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WTF Next? Dev ramblings from a master of nothing.

Hey guys,

Here we are, and I’m taking the time to finish up my first series at my new host geekswithblogs! For this part of the series we’ll be taking a look at a practical example of an XML snippet, namely the snippet to create snippets.

I’ve created my own version, but if you’ve toyed with XML snippets before you would know that Microsoft has already included a snippet snippet. This is a good alternative to the “Hard” way described in Part 1, but what if you want a little more of a custom feel to your snippet snippet?

 

Getting Started

This time around I’ve published the code on Codeplex, at the following address:

http://www.codeplex.com/wtfnextsnippetseries

You can download the premade snippet directly, and then we’ll be looking into the elements of the snippet briefly.

 

A look through the XML

This snippet is fairly straightforward, and many of the items you might recognize if you are familiar with snippets or have gone through the first part of this series. Our header section is straightforward, and we make good use of literals.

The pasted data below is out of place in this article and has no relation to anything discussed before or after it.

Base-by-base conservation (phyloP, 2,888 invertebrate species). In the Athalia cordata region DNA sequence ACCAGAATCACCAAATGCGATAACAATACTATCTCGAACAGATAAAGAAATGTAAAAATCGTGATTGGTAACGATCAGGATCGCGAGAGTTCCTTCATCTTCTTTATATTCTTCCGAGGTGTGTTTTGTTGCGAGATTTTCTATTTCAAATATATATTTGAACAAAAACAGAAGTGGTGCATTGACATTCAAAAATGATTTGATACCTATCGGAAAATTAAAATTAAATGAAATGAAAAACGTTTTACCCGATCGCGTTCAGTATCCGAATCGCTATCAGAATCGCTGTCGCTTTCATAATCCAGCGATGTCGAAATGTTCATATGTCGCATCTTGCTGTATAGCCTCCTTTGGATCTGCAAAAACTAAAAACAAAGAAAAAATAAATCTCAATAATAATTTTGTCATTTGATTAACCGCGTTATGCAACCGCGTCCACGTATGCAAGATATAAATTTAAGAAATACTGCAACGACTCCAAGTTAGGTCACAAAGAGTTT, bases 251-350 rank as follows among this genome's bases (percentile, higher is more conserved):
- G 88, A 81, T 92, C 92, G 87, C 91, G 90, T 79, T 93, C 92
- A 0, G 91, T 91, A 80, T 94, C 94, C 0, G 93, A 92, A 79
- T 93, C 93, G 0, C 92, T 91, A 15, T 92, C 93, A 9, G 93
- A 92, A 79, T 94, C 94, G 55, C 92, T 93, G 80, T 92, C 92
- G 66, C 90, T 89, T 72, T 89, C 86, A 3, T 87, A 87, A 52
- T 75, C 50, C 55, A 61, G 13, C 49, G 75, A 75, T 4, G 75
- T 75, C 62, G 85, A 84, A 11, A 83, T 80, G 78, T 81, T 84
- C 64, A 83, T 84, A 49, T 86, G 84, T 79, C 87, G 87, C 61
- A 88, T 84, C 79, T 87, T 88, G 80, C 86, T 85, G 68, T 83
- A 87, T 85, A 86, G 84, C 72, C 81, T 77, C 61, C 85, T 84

There is one literal that we need to note here: CDATAEND. There’s a bit of a quirk that requires a workaround when making an XML snippet, and that’s if we need to use a CDATA section within our snippet itself.

The problem is that a CDATA section cannot contain another CDATA section. As a result, making a snippet of another snippet becomes complicated. How do you do it? Simply put a literal in the CDATA of your snippet that represents the terminator for the internal CDATA in the snippet.

So, we see in the snippet itself this:

    <Snippet>
      <Code Language="$Language$">
        <![CDATA[$selected$$CDATAEND$
      </Code>
    </Snippet>

and we have the literal CDATAEND defined as this:

<Literal Editable="false">
  <ID>CDATAEND</ID>
  <Default>]]&gt;</Default>
</Literal>

The $selected$ is a placeholder for any selected text when we use the SurroundsWith datatype. This allows us to highlight some VB or whatever and when we insert the snippet it automatically knows we want the code selected to be surrounded by our snippet, and have the selection inserted at the $selected$ point.

 

Summary

So this concludes the brief look at snippets, and I want to tell you guys that I’ll appreciate any feedback. The “Hard” way isn’t really that bad, and all in all (if you’re like me) it gives you complete quick control over your snippet creation. The “Easy” way is an external application, and is designed with syntax highlighting for a language specific creation, so you won’t be popping out the XML or C# snippets from the VB snippet creator.

Please post comments if you have criticisms or anything to say, I’m looking forward to improving the quality of this blog and of myself, and feedback will help with both!

 

Posted on Tuesday, November 4, 2008 12:45 PM Microsoft , How-To | Back to top


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